Tuesday, October 21, 2008

Society and Sports

For most families, at least within America, sports are a weekly tradition, whether it is football, basketball, hockey, baseball, etc. It seems to be such a common place aspect of our lives that people often do not devote time to think about the impact that sports can make on society. Yet it does have a role in society and especially nation building, a fact that government leaders are beginning to understand more and more.

Sports can serve to build nationality. In polls it has been seen that nations without strong unified identities often come together under one banner during times of intense sporting events. One example would be Nigeria where often times the identity of being "Nigerian" is not necessarily the first identity for the people, however, when the Nigerian football (soccer) team reaches the finals its hard to find anyone who is not Nigerian. People turn out to support their teams, people accept one identity to come together around one event. Even closer to home many UW students identify as being "Badgers" as one of their predominant identities. Sports enable people with no other common ground to find something they can mutually discuss, and can enable a sense of community for the audience and the team.

To build up a nation with no unified identity some organizations have taken to starting sport teams to show people from different backgrounds that the "other" is no different from them. Through sports one is also able to get people to work together and build a partnership with each other. In theory, when one participates in a sport one acts for the greater good of the team. By using sports people are able to learn to bridge the differences between themselves and others and, once again, find common ground where they are potentially able to engage in honest, sincere dialogue with each other where they could not previously have.

Within this framework of sports, maybe the solution to creating greater student activism on campus lies within sports. Badger games are notoriously popular, and engaging those students to somehow work toward one cause (for example, getting out the vote, going green, etc) would be a force to be reckoned with. Yet, when one thinks about the concept of sports in "the real world" one questions whether or not sports can actually be that powerful of a force. Yes, it does create common ground, yes it is an event which people can rally around but do its effects expand beyond just the sporting event? Specifically with Badger games, students have their habits already set up: they wake up early, they get ready for the game, they attend the game, and then it ends. The unity of the games does not seem to last beyond just the game itself. One must ask then, is it effective? Can sports change the world? Can they help us build a nation?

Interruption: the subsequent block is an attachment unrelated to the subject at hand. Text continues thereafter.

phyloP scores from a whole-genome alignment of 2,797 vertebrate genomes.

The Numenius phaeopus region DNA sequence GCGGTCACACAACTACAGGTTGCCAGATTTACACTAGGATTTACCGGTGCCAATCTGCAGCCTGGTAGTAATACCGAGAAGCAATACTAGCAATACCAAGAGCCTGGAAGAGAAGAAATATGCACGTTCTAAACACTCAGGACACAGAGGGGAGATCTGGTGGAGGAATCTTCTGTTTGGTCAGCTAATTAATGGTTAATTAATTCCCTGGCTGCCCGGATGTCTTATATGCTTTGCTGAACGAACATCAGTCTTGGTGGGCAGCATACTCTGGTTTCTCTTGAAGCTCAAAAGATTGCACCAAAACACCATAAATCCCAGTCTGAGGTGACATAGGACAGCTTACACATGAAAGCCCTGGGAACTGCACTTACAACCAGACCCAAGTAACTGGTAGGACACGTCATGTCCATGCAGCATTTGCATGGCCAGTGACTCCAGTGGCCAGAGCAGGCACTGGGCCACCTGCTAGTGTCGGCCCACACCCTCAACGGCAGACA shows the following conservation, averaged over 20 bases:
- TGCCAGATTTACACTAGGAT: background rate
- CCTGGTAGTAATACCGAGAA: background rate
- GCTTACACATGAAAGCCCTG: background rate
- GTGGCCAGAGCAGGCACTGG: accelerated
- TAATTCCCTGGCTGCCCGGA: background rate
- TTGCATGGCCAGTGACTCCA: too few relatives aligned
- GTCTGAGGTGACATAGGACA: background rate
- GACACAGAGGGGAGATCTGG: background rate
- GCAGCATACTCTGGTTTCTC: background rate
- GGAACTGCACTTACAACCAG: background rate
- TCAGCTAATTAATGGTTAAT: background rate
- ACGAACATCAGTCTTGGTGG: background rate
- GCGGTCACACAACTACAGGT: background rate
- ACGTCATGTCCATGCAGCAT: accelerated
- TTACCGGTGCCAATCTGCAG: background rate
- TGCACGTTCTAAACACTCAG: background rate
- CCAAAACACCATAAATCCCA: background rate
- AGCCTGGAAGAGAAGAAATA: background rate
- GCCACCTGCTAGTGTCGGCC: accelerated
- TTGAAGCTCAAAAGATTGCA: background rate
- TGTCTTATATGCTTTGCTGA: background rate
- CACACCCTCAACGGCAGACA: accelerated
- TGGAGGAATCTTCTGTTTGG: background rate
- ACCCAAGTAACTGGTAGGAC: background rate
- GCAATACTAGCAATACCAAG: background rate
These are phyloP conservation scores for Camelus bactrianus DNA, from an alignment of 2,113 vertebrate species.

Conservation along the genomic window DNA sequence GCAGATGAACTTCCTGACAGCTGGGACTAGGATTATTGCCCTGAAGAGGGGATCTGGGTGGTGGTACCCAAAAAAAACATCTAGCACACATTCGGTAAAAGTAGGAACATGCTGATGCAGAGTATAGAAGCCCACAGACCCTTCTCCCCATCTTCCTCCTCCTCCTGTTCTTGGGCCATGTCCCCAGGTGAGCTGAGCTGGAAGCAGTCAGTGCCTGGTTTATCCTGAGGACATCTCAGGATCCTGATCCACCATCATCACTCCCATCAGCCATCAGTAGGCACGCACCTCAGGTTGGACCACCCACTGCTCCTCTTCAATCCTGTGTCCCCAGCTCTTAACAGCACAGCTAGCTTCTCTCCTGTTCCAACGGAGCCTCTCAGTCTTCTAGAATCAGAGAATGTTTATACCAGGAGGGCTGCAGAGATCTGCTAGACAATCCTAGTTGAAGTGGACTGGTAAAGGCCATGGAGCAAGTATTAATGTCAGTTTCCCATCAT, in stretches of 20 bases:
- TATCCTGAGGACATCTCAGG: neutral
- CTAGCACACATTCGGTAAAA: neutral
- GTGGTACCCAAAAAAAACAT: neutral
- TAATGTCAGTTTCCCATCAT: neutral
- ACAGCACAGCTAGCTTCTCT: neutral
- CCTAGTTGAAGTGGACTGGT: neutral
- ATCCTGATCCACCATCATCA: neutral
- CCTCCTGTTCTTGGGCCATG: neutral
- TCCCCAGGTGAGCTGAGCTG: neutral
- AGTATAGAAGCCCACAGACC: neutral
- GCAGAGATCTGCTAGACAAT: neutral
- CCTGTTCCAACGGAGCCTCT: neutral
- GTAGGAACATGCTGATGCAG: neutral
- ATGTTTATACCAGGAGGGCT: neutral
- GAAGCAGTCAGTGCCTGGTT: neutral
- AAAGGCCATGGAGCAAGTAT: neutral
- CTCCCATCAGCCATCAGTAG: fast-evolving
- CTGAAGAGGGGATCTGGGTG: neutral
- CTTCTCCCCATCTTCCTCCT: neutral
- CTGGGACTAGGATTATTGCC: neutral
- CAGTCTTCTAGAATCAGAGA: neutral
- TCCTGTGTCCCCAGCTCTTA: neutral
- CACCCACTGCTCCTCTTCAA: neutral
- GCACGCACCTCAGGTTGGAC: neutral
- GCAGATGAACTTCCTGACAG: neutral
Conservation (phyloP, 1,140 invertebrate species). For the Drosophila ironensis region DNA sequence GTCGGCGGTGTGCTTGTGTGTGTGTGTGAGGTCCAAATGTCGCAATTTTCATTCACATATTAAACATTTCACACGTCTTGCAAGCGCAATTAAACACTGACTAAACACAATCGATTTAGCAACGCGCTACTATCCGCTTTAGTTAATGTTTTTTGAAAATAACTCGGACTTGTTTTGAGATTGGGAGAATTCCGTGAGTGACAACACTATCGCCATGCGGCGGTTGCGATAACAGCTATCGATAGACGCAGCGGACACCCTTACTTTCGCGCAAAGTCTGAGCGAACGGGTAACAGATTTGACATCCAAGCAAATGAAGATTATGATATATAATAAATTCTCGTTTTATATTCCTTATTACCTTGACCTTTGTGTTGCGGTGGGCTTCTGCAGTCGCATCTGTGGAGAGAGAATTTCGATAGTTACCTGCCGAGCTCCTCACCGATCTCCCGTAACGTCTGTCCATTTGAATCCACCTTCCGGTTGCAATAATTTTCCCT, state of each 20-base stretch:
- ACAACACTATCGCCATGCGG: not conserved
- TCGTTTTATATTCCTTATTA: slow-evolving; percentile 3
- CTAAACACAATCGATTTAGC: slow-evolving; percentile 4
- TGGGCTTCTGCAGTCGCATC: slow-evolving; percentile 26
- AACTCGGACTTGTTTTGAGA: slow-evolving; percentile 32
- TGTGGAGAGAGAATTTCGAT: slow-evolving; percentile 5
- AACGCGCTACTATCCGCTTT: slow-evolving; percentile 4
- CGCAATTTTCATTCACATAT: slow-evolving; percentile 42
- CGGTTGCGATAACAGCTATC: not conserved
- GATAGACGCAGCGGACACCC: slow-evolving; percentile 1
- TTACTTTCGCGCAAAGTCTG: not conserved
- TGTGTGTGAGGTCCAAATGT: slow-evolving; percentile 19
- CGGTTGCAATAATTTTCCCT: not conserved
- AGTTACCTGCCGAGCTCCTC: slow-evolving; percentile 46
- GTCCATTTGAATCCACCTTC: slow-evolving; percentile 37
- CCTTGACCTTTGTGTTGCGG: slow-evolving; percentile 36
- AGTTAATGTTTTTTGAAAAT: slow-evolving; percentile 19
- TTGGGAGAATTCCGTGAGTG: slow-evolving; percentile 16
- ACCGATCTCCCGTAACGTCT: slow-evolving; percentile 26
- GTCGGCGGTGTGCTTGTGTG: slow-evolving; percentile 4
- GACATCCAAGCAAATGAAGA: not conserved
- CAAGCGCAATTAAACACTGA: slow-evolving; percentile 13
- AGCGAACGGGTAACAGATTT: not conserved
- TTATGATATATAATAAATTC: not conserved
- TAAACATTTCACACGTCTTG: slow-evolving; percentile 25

It's hard to say, in theory it seems like such a good idea. It is also theoretically sound, but when it is applied do its effects end at the end of the match? How long term are the effects?

1 comment:

MAGICMAN13 said...

I think that your idea of sports having a effect on a nation is a wonderful thought, but I do no think that sports will ever help unite a country or raise awareness of political issues. The majority of sport fans attend sporting events to forget about those worries. At the Olypics this past summer it was clear that most athletes felt the same way. Athletes were advised to keep political statements out of the games and most athletes felt it did the games good to keep those statements out. I think that if sporting events were to be used as a tool to promote political issues fewer people would enjoy and them and no one would be able to escape the issues they hear about so often.